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This article is a repost from https://honk.sigxcpu.org/con/phosh_overview.html
phosh is graphical shell for mobile, touch based devices like smart phones. It’s the default graphical shell on Purism’s Librem 5 (and that’s where it came to life) but projects like Postmarket OS, Mobian and Debian have picked it up putting it into use on other devices as well and contributing patches.
This post is meant as a short overview how things are tied together so further posts can provide more details.
As mobile shell phosh provides the interface components commonly found on mobile devices to:
Since phosh is meant to blend into GNOME as seamlessly as possible it uses the common interfaces present there via D-Bus like
org.gnome.keyring.SystemPrompter and retrieves user configuration like keybindings via GSettings from preexisting schema.
The components of a running graphical session roughly look like this:
The blue boxes are the very same found on GNOME desktop sessions while the white ones are currently only found on phones.
feedbackd is explained quickly: It’s used for providing haptic or visual user feedback and makes your phone rumble and blink when applications (or the shell) want to notify the user about certain events like incoming phone calls or new messages. What about phoc and squeekboard?
Although some stacks combine the graphical shell with the display server (the component responsible for drawing applications and handling user input) this isn’t the case for phosh. phosh relies on a Wayland compositor to be present for that. Keeping shell and compositor apart has some advantages like being able to restart the shell without affecting other applications but also adds the need for some additional communication between compositor and shell. This additional communication is implemented via Wayland protocols. The Wayland compositor used with phosh is called phoc for PHone Compositor.
One of these additional protocols is wlr-layer-shell. It allows the shell to reserve space on the screen that is not used by other applications and allows it to draw things like the top and bottom bar or lock screen. Other protocols used by phosh (and hence implemented by phoc) are wlr-output-management to get information on and control properties of monitors or wlr-foreign-toplevel-management to get information about other windows on the display. The later is used to allow to switch between running applications.
However these (and other) Wayland protocols are not implemented in phoc from scratch. phoc leverages the wlroots library for that. The library also handles many other compositor parts like interacting with the video and input hardware.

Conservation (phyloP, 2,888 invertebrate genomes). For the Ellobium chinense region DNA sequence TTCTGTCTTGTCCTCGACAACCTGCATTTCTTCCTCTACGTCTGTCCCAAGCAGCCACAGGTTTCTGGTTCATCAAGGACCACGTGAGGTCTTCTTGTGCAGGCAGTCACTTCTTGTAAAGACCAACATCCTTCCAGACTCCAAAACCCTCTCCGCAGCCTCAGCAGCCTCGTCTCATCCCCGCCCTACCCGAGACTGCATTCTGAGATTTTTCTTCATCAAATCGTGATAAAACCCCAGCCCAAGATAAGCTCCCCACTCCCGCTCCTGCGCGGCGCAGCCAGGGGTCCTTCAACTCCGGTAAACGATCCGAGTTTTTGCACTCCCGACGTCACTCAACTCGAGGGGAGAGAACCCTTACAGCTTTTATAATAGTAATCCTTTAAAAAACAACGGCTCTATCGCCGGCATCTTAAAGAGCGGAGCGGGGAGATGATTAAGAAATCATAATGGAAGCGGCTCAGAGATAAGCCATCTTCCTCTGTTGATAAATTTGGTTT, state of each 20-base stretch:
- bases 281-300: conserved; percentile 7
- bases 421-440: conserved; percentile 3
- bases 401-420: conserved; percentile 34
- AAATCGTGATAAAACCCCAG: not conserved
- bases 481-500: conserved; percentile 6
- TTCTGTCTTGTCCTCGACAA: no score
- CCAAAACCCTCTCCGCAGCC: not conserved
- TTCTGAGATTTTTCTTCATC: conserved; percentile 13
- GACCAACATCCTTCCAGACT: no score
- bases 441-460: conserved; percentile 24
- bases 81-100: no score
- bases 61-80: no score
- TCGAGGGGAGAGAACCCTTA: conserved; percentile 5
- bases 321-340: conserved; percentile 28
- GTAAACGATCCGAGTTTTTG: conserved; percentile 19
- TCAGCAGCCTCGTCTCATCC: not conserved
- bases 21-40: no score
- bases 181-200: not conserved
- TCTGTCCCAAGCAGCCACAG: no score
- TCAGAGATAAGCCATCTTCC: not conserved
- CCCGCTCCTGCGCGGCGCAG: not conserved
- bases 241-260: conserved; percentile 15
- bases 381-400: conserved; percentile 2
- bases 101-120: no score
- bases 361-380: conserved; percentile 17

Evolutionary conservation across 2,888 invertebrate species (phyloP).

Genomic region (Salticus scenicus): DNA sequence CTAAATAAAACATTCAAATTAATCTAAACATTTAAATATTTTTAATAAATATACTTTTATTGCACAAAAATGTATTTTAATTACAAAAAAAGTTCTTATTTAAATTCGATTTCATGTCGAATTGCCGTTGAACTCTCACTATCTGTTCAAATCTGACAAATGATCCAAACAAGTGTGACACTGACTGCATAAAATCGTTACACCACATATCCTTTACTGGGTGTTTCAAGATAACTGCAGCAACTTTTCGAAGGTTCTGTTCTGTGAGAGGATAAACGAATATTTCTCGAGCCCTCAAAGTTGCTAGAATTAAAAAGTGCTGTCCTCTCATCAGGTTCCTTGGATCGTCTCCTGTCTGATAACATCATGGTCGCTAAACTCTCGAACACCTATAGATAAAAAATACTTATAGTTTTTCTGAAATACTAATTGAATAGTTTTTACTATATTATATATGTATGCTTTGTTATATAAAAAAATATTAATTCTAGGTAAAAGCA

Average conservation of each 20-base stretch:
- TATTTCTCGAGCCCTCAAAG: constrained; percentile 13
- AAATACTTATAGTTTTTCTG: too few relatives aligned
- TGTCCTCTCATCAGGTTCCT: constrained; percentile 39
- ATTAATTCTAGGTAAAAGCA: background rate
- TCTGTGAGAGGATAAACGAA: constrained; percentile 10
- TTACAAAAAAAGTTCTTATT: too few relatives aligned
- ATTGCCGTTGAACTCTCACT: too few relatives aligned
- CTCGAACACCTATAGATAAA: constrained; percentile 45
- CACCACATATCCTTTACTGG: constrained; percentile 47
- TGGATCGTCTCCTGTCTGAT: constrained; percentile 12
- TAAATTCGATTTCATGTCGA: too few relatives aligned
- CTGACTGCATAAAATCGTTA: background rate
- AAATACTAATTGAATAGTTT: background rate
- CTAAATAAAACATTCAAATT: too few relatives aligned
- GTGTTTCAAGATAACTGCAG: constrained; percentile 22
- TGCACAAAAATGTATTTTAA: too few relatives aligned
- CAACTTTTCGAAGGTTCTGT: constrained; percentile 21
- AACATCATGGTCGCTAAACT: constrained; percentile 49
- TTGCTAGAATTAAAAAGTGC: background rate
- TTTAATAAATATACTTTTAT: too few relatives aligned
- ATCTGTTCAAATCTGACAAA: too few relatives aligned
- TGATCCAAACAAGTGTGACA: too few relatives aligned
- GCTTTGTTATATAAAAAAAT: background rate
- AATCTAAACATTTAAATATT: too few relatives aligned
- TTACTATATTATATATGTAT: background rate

The details on how phoc actually puts things up on the screen deserves a separate post. For the moment it’s sufficient to note that phosh requires a Wayland compositor like phoc.
We’ve not talked about entering text without a physical keyboard yet – phosh itself does not handle that either. squeekboard is the on screen keyboard for text (and emoji) input. It again uses Wayland protocols to talk to the Wayland compositor and it’s (like phosh) a component that wants exclusive access to some areas of the screen (where the keyboard is drawn) and hence leverages the layer-shell protocol. Very roughly speaking it turns touch input in that area into text and sends that back to the compositor that then passes it back to the application that currently gets the text input. squeekboard’s main author dcz has some more details here.
So how does the graphical session in the picture above come into existence? As this is meant to be close to a regular GNOME session it’s done via gnome-session that is invoked somewhat like:
phoc -E 'gnome-session --session=phosh'
So the compositor phoc is started up, launches gnome-session which then looks at phosh.session for the session’s components. These are phosh, squeekboard and gnome-settings-daemon. These then either connect to already running services via D-Bus (e.g. NetworkManager, ModemManager, …) or spawn them via D-Bus activation when required (e.g. feedbackd).
So when talking about phosh it’s good to keep several things apart:
On top of that people sometimes refer to ‘Phosh’ as the software collection consisting of the above plus more components from GNOME (Settings, Contacs, Clocks, Weather, Evince, …) and components that currently aren’t part of GNOME but adapt to small screen sizes, use the same technologies and are needed to make a phone fun to use e.g. Geary for email, Calls for making phone calls and Chats for SMS handling.
Since just overloading the term Phosh is confusing GNOME/Phosh Mobile Environment or Phosh Mobile Environment have been used to describe the above collection of software and I’ve contacted GNOME on how to name this properly, to not infringe on the GNOME trademark but also give proper credit and hopefully being able to move things upstream that can live upstream.
Besides the projects mentioned above credits go to Purism for allowing me and others to work on the above and other parts related to moving Free Software on mobile Linux forward.